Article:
An artist?s impression of what one of the towers proposed for Coffs Harbour?s beaches would look like.
An artist?s impression of what one of the towers proposed for Coffs Harbour?s beaches would look like.

Towers 'a big difference'

By CRAIG McTEAR

WHILE the debate rages in Coffs Harbour over the need for surveillance towers on our beaches, Port Macquarie's have made 'a big difference', according to lifeguards.

There have been five towers on Hastings beaches since 2003 following a successful Towers of Strength campaign, which included a $36,000 State Government contribution.

That is in stark contrast to the Rotary Club of Coffs Harbour Daybreak's tower drive which was last week snubbed by the same government.

Hastings Council senior lifeguard Jamie Martin said the towers had resulted in a 'huge' improvement in surveillance.

"The advantage is you're looking down on the water and you definitely get a feel for what is happening," Mr Martin said.

"You can identify an emergency before it happens.

"The towers operate at their best on crowded beaches when one lifeguard is in the tower and the other is at the water's edge and both are in radio contact."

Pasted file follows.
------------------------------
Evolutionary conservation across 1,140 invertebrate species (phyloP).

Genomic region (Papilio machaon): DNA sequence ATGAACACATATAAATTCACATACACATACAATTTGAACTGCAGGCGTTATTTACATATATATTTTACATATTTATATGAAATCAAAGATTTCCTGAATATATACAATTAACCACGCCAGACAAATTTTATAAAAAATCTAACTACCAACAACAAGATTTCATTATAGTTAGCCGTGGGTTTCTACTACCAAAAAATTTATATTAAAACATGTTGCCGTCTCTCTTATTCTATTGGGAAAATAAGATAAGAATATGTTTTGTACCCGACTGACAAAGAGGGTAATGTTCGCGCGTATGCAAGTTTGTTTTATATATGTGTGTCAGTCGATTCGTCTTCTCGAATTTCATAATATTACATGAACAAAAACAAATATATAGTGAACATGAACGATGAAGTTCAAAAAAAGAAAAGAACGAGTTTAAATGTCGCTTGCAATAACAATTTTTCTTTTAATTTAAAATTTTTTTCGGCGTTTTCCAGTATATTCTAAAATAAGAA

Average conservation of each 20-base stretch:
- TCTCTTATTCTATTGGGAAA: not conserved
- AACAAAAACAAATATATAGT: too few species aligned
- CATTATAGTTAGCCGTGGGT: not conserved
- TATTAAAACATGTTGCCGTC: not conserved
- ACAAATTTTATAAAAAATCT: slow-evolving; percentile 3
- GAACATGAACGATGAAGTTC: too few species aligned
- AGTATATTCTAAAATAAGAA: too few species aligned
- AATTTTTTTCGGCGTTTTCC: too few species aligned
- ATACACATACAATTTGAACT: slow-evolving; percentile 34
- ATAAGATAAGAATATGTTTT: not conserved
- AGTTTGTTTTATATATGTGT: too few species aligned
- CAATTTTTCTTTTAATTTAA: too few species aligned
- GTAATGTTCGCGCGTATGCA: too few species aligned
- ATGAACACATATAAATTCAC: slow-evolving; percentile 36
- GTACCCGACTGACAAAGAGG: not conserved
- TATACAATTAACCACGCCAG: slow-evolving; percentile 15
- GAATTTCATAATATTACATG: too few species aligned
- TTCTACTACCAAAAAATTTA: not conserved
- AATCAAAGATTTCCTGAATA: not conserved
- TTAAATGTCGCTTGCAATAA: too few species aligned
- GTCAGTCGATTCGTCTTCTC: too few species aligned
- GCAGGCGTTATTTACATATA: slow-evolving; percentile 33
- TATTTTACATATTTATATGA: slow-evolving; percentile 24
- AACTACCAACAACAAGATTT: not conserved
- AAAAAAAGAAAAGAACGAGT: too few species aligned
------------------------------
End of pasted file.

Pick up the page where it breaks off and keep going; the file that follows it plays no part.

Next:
He said the towers also addressed occupational health and safety issues for lifeguards, who were now protected from ultraviolet rays and the wind.

Mr Martin said the Port Macquarie towers were similar in shape to those on the Gold Coast and were made from galvanised steel, protecting them from the elements to a certain extent. Each deck is three metres from the ground.

The towers are also regularly maintained.

Residents at one beach had been concerned about the towers spoiling their picturesque environment, and there had been 'negative resistance' from some surf clubs which felt they weren't needed and were a waste of money.

However, there had been no negative feedback since the towers had been built.

"We've had one complaint about a burglar alarm going off in one of our towers when kids got in there," Mr Martin said.

"We've had very minimal vandalism problems in the two or so years since they've been in place. "We've had a smashed window and a crack in another.

"They've got alarms in them."

The five Port Macquarie towers cost a total of $75,000 to build, a better-than-expected outcome because of donated labour and materials.

Leftover funds were used to stock the towers with hand-held radios, public address systems, binoculars, refrigerators, spinal boards and defibrillators.



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